Colons were collected, flushed and enzymatically processed as previously described (2). Briefly, minced distal colons were washed 3 times for 20 min at 37oC in 2mM EDTA, 10% FCS, 25mM Hepes, HBSS buffer and subsequently digested using a Liberase/DNAse 1 (Sigma-Aldrich, St Louis, MO). Mononuclear cells were isolated by Percoll gradient separation (GE Healthcare Life Science, Pittsburgh, PA). Splenocytes were isolated from enzymatically dissociated spleen using Lymphoprep density gradient (Accurate Chemical & Scientific Corporation, Westbury, NY). For cytokine intracellular staining (ICS), cells were stimulated for 4.5 hours with phorbol 12-myristate 13-acetate (PMA) (30 nM), ionomycin (1 μM) in presence of monensin (GolgiStop, BD Biosciences, San Jose, CA). Antibodies used for staining are listed in Supplementary Table S1. A live/dead (L/D) dye (Life Technologies, Carlsbad, CA) was used to exclude dead cells. FACS data were acquired using a LSRII cytometer (BD Biosciences) and analyzed with DIVA software (BD Biosciences). In some experiments, populations were cell sorted using Aria II (BD Bioscience). To block IL-17, mice were injected intra-peritoneally with 150ug of anti-IL17a mAb (Rat IgG1κ, clone TC11-18H10.1, Biolegend, San Diego, CA) or isotype control mAb twice weekly as described in each figure.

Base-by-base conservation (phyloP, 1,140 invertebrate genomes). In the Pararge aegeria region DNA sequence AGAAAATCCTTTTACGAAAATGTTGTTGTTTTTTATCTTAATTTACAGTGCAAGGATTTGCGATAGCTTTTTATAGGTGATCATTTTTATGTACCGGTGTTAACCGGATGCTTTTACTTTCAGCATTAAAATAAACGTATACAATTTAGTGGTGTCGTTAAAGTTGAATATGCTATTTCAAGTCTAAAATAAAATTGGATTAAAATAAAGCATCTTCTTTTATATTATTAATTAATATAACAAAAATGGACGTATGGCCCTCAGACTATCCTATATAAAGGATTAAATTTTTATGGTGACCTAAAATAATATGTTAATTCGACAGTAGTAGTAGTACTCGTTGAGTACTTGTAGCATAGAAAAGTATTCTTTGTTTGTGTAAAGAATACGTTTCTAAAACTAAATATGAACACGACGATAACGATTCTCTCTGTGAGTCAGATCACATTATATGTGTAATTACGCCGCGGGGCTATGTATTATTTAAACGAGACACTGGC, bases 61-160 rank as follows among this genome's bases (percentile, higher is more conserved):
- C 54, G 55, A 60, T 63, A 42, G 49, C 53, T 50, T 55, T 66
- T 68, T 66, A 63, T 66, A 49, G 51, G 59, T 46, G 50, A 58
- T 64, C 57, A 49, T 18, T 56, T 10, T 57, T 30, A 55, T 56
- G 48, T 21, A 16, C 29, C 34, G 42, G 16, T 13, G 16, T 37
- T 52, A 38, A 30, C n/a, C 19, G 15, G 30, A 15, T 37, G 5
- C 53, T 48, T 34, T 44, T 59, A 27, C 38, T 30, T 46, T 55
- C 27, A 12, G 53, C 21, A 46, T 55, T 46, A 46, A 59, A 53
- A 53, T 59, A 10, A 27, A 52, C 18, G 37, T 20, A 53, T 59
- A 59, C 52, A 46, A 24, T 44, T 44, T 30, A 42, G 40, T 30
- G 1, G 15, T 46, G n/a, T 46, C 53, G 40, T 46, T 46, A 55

Real time PCR

Sorted cells were collected in lysis buffer of RNeasy purification kit, to perform RNA extraction following the manufacturer's instructions (Qiagen, Valancia, CA). RNA was converted to cDNA ( High Capacity RNA-to-cDNA Kit , Life Technologies). A pre-amplification step was performed using pre-amplification Master Mix kit (Life Technologies) and a pool of the primers used for the Taqman PCR. The pre-amplified material is tested for the expression of target genes, and normalized by Gapdh expression using Taqman-based technology (Life Technologies). Results were expressed as 2-ΔCt or 2-ΔΔCt.

Human studies and sample processing